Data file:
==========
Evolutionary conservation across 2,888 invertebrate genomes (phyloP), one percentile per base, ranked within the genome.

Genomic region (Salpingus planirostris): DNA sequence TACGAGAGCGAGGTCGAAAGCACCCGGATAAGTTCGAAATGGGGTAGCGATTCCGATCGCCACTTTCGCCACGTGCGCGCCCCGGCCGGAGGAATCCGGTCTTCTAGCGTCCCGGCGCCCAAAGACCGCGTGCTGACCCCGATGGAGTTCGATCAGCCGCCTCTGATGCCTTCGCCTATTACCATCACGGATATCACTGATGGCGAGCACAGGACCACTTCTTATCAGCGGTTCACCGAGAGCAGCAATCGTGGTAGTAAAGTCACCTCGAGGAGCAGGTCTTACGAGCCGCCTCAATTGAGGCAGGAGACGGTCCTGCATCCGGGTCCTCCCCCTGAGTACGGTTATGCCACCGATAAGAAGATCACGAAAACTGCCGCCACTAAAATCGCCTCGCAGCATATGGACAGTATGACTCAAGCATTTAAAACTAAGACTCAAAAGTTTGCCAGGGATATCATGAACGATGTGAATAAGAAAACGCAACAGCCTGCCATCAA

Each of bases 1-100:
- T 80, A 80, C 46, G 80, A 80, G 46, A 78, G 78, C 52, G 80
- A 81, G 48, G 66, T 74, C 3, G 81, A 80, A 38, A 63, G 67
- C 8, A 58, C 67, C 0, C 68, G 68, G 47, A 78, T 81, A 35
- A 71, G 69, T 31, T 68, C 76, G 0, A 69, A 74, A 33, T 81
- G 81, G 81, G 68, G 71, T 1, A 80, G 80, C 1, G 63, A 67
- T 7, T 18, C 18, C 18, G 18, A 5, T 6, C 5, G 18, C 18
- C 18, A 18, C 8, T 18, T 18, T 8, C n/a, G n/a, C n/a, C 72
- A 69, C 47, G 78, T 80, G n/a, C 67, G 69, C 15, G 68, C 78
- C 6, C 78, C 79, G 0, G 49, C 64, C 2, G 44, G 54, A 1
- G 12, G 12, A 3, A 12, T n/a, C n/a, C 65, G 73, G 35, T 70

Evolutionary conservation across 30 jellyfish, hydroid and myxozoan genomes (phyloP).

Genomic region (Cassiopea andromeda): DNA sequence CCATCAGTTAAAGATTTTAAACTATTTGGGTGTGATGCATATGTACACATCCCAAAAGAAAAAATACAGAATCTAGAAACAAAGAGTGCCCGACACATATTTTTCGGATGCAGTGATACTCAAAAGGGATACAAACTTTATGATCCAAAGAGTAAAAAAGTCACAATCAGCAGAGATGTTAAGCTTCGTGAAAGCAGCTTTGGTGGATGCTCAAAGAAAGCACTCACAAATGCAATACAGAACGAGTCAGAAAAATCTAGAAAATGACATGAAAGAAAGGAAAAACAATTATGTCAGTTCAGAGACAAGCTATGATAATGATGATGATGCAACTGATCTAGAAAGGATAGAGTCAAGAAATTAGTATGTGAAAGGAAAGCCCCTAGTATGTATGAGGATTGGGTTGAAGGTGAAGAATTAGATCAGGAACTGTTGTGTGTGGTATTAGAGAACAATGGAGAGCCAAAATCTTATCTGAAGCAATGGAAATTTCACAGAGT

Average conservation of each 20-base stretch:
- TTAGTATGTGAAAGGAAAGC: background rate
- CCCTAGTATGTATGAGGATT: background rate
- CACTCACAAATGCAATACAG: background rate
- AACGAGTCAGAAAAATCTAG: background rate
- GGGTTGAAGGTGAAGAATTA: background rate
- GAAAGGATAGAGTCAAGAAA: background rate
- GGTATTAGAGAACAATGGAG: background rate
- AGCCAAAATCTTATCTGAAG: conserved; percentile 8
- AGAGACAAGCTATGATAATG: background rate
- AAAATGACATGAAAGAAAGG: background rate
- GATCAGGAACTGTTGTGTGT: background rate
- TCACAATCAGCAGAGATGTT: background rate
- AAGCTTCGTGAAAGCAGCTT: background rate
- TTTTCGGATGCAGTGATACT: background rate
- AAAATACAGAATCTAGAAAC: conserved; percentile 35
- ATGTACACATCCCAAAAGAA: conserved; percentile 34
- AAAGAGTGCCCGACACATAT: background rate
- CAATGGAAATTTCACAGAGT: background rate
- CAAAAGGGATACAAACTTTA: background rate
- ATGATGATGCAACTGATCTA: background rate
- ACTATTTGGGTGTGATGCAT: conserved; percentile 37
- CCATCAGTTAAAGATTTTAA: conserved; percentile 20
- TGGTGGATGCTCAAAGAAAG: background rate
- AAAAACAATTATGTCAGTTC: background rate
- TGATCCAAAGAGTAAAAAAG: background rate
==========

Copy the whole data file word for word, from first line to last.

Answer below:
Evolutionary conservation across 2,888 invertebrate genomes (phyloP), one percentile per base, ranked within the genome.

Genomic region (Salpingus planirostris): DNA sequence TACGAGAGCGAGGTCGAAAGCACCCGGATAAGTTCGAAATGGGGTAGCGATTCCGATCGCCACTTTCGCCACGTGCGCGCCCCGGCCGGAGGAATCCGGTCTTCTAGCGTCCCGGCGCCCAAAGACCGCGTGCTGACCCCGATGGAGTTCGATCAGCCGCCTCTGATGCCTTCGCCTATTACCATCACGGATATCACTGATGGCGAGCACAGGACCACTTCTTATCAGCGGTTCACCGAGAGCAGCAATCGTGGTAGTAAAGTCACCTCGAGGAGCAGGTCTTACGAGCCGCCTCAATTGAGGCAGGAGACGGTCCTGCATCCGGGTCCTCCCCCTGAGTACGGTTATGCCACCGATAAGAAGATCACGAAAACTGCCGCCACTAAAATCGCCTCGCAGCATATGGACAGTATGACTCAAGCATTTAAAACTAAGACTCAAAAGTTTGCCAGGGATATCATGAACGATGTGAATAAGAAAACGCAACAGCCTGCCATCAA

Each of bases 1-100:
- T 80, A 80, C 46, G 80, A 80, G 46, A 78, G 78, C 52, G 80
- A 81, G 48, G 66, T 74, C 3, G 81, A 80, A 38, A 63, G 67
- C 8, A 58, C 67, C 0, C 68, G 68, G 47, A 78, T 81, A 35
- A 71, G 69, T 31, T 68, C 76, G 0, A 69, A 74, A 33, T 81
- G 81, G 81, G 68, G 71, T 1, A 80, G 80, C 1, G 63, A 67
- T 7, T 18, C 18, C 18, G 18, A 5, T 6, C 5, G 18, C 18
- C 18, A 18, C 8, T 18, T 18, T 8, C n/a, G n/a, C n/a, C 72
- A 69, C 47, G 78, T 80, G n/a, C 67, G 69, C 15, G 68, C 78
- C 6, C 78, C 79, G 0, G 49, C 64, C 2, G 44, G 54, A 1
- G 12, G 12, A 3, A 12, T n/a, C n/a, C 65, G 73, G 35, T 70

Evolutionary conservation across 30 jellyfish, hydroid and myxozoan genomes (phyloP).

Genomic region (Cassiopea andromeda): DNA sequence CCATCAGTTAAAGATTTTAAACTATTTGGGTGTGATGCATATGTACACATCCCAAAAGAAAAAATACAGAATCTAGAAACAAAGAGTGCCCGACACATATTTTTCGGATGCAGTGATACTCAAAAGGGATACAAACTTTATGATCCAAAGAGTAAAAAAGTCACAATCAGCAGAGATGTTAAGCTTCGTGAAAGCAGCTTTGGTGGATGCTCAAAGAAAGCACTCACAAATGCAATACAGAACGAGTCAGAAAAATCTAGAAAATGACATGAAAGAAAGGAAAAACAATTATGTCAGTTCAGAGACAAGCTATGATAATGATGATGATGCAACTGATCTAGAAAGGATAGAGTCAAGAAATTAGTATGTGAAAGGAAAGCCCCTAGTATGTATGAGGATTGGGTTGAAGGTGAAGAATTAGATCAGGAACTGTTGTGTGTGGTATTAGAGAACAATGGAGAGCCAAAATCTTATCTGAAGCAATGGAAATTTCACAGAGT

Average conservation of each 20-base stretch:
- TTAGTATGTGAAAGGAAAGC: background rate
- CCCTAGTATGTATGAGGATT: background rate
- CACTCACAAATGCAATACAG: background rate
- AACGAGTCAGAAAAATCTAG: background rate
- GGGTTGAAGGTGAAGAATTA: background rate
- GAAAGGATAGAGTCAAGAAA: background rate
- GGTATTAGAGAACAATGGAG: background rate
- AGCCAAAATCTTATCTGAAG: conserved; percentile 8
- AGAGACAAGCTATGATAATG: background rate
- AAAATGACATGAAAGAAAGG: background rate
- GATCAGGAACTGTTGTGTGT: background rate
- TCACAATCAGCAGAGATGTT: background rate
- AAGCTTCGTGAAAGCAGCTT: background rate
- TTTTCGGATGCAGTGATACT: background rate
- AAAATACAGAATCTAGAAAC: conserved; percentile 35
- ATGTACACATCCCAAAAGAA: conserved; percentile 34
- AAAGAGTGCCCGACACATAT: background rate
- CAATGGAAATTTCACAGAGT: background rate
- CAAAAGGGATACAAACTTTA: background rate
- ATGATGATGCAACTGATCTA: background rate
- ACTATTTGGGTGTGATGCAT: conserved; percentile 37
- CCATCAGTTAAAGATTTTAA: conserved; percentile 20
- TGGTGGATGCTCAAAGAAAG: background rate
- AAAAACAATTATGTCAGTTC: background rate
- TGATCCAAAGAGTAAAAAAG: background rate